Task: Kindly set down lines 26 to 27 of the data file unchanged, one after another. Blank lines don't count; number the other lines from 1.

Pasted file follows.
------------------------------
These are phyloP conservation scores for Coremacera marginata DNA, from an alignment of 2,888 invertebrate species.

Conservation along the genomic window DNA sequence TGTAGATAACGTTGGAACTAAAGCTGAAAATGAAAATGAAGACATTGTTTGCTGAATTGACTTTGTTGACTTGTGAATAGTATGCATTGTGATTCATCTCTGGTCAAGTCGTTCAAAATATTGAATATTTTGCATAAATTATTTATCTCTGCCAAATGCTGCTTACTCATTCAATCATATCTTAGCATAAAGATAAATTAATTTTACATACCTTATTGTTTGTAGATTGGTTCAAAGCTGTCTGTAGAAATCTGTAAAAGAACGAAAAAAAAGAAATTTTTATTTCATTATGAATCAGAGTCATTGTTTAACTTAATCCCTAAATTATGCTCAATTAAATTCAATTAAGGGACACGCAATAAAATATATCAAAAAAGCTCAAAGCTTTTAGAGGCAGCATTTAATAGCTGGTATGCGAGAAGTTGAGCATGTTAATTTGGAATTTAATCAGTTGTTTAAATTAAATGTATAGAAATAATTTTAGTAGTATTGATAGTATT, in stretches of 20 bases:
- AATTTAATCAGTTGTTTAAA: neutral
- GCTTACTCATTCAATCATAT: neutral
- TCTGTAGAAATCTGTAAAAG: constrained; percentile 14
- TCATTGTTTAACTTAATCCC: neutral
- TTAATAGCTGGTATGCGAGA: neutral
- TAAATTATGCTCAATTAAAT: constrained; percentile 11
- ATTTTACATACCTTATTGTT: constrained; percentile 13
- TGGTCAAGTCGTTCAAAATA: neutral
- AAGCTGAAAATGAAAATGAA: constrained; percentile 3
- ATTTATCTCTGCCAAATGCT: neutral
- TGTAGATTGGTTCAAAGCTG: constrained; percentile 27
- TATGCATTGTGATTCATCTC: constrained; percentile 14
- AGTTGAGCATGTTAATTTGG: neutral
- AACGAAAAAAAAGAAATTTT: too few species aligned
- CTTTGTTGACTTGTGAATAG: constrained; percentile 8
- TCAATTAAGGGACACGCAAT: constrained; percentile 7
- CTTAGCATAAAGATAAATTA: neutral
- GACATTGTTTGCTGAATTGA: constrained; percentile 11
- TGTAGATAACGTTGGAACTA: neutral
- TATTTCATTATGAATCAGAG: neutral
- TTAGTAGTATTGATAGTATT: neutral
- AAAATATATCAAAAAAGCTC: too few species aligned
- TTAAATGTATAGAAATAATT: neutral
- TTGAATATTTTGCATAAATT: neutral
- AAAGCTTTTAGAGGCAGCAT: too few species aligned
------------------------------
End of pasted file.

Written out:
- TTGAATATTTTGCATAAATT: neutral
- AAAGCTTTTAGAGGCAGCAT: too few species aligned